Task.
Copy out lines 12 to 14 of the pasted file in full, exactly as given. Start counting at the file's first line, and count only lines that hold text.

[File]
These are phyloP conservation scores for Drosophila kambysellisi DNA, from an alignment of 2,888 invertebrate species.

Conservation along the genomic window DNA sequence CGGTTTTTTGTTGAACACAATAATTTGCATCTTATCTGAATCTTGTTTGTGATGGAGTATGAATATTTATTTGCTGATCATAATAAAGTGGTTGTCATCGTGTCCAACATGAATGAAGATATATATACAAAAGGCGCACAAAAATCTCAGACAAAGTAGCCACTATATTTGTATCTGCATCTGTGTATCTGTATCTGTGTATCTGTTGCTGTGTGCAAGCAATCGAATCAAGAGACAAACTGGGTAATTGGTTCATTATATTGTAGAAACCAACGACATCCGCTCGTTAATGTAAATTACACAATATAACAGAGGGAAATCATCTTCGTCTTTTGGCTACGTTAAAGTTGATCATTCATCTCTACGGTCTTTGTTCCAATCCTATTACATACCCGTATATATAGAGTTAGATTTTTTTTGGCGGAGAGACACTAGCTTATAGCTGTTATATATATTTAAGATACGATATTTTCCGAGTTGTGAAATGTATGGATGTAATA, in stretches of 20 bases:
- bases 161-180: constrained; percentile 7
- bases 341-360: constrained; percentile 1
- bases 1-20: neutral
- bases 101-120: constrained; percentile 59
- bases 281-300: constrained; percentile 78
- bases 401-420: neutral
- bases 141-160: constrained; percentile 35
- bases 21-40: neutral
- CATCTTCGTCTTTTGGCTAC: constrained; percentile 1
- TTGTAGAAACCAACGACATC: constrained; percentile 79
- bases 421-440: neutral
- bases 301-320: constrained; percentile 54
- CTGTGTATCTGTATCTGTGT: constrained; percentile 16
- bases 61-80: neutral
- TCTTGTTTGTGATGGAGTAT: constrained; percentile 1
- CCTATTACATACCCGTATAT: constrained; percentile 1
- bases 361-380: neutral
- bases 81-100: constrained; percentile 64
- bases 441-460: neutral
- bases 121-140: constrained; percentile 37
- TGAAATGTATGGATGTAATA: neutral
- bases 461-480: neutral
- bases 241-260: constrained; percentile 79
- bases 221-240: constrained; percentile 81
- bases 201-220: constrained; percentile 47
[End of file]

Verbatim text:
- TTGTAGAAACCAACGACATC: constrained; percentile 79
- bases 421-440: neutral
- bases 301-320: constrained; percentile 54